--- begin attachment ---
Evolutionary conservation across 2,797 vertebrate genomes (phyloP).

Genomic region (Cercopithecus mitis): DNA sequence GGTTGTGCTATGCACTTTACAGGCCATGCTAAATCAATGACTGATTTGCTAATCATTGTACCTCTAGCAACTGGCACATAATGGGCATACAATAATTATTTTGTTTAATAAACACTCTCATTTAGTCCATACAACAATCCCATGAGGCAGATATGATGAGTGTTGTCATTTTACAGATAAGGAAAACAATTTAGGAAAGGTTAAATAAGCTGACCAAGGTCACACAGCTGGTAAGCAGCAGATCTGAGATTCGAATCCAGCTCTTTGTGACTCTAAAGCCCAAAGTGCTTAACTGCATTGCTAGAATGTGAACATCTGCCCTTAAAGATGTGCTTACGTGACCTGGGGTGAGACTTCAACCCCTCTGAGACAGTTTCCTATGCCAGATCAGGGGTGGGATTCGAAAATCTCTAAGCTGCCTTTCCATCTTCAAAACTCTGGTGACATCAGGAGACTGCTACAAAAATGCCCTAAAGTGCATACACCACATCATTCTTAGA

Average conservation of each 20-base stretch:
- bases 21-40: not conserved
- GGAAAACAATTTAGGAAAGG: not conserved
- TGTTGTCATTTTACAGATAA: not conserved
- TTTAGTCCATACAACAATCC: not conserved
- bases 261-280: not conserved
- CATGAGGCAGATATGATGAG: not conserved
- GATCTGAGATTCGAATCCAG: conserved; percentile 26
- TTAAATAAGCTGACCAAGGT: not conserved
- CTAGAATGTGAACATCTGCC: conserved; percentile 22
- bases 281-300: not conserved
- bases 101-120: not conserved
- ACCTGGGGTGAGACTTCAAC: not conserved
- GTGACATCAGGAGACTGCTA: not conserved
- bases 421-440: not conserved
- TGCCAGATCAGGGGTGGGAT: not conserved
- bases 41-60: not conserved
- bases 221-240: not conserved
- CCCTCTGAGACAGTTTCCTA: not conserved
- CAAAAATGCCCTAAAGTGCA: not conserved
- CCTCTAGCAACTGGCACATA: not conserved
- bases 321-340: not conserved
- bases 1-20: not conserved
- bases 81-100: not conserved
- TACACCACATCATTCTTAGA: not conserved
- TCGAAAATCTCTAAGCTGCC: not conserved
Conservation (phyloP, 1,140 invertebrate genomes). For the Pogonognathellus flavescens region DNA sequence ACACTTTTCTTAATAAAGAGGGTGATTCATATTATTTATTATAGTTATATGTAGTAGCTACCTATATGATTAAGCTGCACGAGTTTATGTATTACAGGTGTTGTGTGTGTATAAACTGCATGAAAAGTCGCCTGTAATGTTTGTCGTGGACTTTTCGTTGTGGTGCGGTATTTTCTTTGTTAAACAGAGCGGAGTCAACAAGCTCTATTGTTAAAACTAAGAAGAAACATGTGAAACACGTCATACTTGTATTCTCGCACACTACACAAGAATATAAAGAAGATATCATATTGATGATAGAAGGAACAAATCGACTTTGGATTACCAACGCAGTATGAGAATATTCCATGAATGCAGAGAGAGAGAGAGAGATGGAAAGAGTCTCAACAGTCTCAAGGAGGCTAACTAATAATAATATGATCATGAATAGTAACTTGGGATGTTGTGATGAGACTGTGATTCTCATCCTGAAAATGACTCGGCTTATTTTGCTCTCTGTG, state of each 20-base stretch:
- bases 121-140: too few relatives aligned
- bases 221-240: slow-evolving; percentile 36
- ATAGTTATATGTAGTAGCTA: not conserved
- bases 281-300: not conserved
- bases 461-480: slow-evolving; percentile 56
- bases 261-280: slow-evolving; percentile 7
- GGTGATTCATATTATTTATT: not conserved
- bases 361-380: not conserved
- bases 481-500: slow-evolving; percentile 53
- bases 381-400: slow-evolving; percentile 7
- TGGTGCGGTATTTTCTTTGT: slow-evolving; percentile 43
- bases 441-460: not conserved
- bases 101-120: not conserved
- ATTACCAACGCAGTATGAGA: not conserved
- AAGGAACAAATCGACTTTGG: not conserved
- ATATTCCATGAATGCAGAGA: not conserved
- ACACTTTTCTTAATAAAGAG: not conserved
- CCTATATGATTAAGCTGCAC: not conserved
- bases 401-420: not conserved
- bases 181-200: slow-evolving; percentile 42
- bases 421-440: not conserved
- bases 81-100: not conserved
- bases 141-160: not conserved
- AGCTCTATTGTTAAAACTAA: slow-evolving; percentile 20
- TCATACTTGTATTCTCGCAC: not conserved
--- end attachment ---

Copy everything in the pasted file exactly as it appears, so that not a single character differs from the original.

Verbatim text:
Evolutionary conservation across 2,797 vertebrate genomes (phyloP).

Genomic region (Cercopithecus mitis): DNA sequence GGTTGTGCTATGCACTTTACAGGCCATGCTAAATCAATGACTGATTTGCTAATCATTGTACCTCTAGCAACTGGCACATAATGGGCATACAATAATTATTTTGTTTAATAAACACTCTCATTTAGTCCATACAACAATCCCATGAGGCAGATATGATGAGTGTTGTCATTTTACAGATAAGGAAAACAATTTAGGAAAGGTTAAATAAGCTGACCAAGGTCACACAGCTGGTAAGCAGCAGATCTGAGATTCGAATCCAGCTCTTTGTGACTCTAAAGCCCAAAGTGCTTAACTGCATTGCTAGAATGTGAACATCTGCCCTTAAAGATGTGCTTACGTGACCTGGGGTGAGACTTCAACCCCTCTGAGACAGTTTCCTATGCCAGATCAGGGGTGGGATTCGAAAATCTCTAAGCTGCCTTTCCATCTTCAAAACTCTGGTGACATCAGGAGACTGCTACAAAAATGCCCTAAAGTGCATACACCACATCATTCTTAGA

Average conservation of each 20-base stretch:
- bases 21-40: not conserved
- GGAAAACAATTTAGGAAAGG: not conserved
- TGTTGTCATTTTACAGATAA: not conserved
- TTTAGTCCATACAACAATCC: not conserved
- bases 261-280: not conserved
- CATGAGGCAGATATGATGAG: not conserved
- GATCTGAGATTCGAATCCAG: conserved; percentile 26
- TTAAATAAGCTGACCAAGGT: not conserved
- CTAGAATGTGAACATCTGCC: conserved; percentile 22
- bases 281-300: not conserved
- bases 101-120: not conserved
- ACCTGGGGTGAGACTTCAAC: not conserved
- GTGACATCAGGAGACTGCTA: not conserved
- bases 421-440: not conserved
- TGCCAGATCAGGGGTGGGAT: not conserved
- bases 41-60: not conserved
- bases 221-240: not conserved
- CCCTCTGAGACAGTTTCCTA: not conserved
- CAAAAATGCCCTAAAGTGCA: not conserved
- CCTCTAGCAACTGGCACATA: not conserved
- bases 321-340: not conserved
- bases 1-20: not conserved
- bases 81-100: not conserved
- TACACCACATCATTCTTAGA: not conserved
- TCGAAAATCTCTAAGCTGCC: not conserved
Conservation (phyloP, 1,140 invertebrate genomes). For the Pogonognathellus flavescens region DNA sequence ACACTTTTCTTAATAAAGAGGGTGATTCATATTATTTATTATAGTTATATGTAGTAGCTACCTATATGATTAAGCTGCACGAGTTTATGTATTACAGGTGTTGTGTGTGTATAAACTGCATGAAAAGTCGCCTGTAATGTTTGTCGTGGACTTTTCGTTGTGGTGCGGTATTTTCTTTGTTAAACAGAGCGGAGTCAACAAGCTCTATTGTTAAAACTAAGAAGAAACATGTGAAACACGTCATACTTGTATTCTCGCACACTACACAAGAATATAAAGAAGATATCATATTGATGATAGAAGGAACAAATCGACTTTGGATTACCAACGCAGTATGAGAATATTCCATGAATGCAGAGAGAGAGAGAGAGATGGAAAGAGTCTCAACAGTCTCAAGGAGGCTAACTAATAATAATATGATCATGAATAGTAACTTGGGATGTTGTGATGAGACTGTGATTCTCATCCTGAAAATGACTCGGCTTATTTTGCTCTCTGTG, state of each 20-base stretch:
- bases 121-140: too few relatives aligned
- bases 221-240: slow-evolving; percentile 36
- ATAGTTATATGTAGTAGCTA: not conserved
- bases 281-300: not conserved
- bases 461-480: slow-evolving; percentile 56
- bases 261-280: slow-evolving; percentile 7
- GGTGATTCATATTATTTATT: not conserved
- bases 361-380: not conserved
- bases 481-500: slow-evolving; percentile 53
- bases 381-400: slow-evolving; percentile 7
- TGGTGCGGTATTTTCTTTGT: slow-evolving; percentile 43
- bases 441-460: not conserved
- bases 101-120: not conserved
- ATTACCAACGCAGTATGAGA: not conserved
- AAGGAACAAATCGACTTTGG: not conserved
- ATATTCCATGAATGCAGAGA: not conserved
- ACACTTTTCTTAATAAAGAG: not conserved
- CCTATATGATTAAGCTGCAC: not conserved
- bases 401-420: not conserved
- bases 181-200: slow-evolving; percentile 42
- bases 421-440: not conserved
- bases 81-100: not conserved
- bases 141-160: not conserved
- AGCTCTATTGTTAAAACTAA: slow-evolving; percentile 20
- TCATACTTGTATTCTCGCAC: not conserved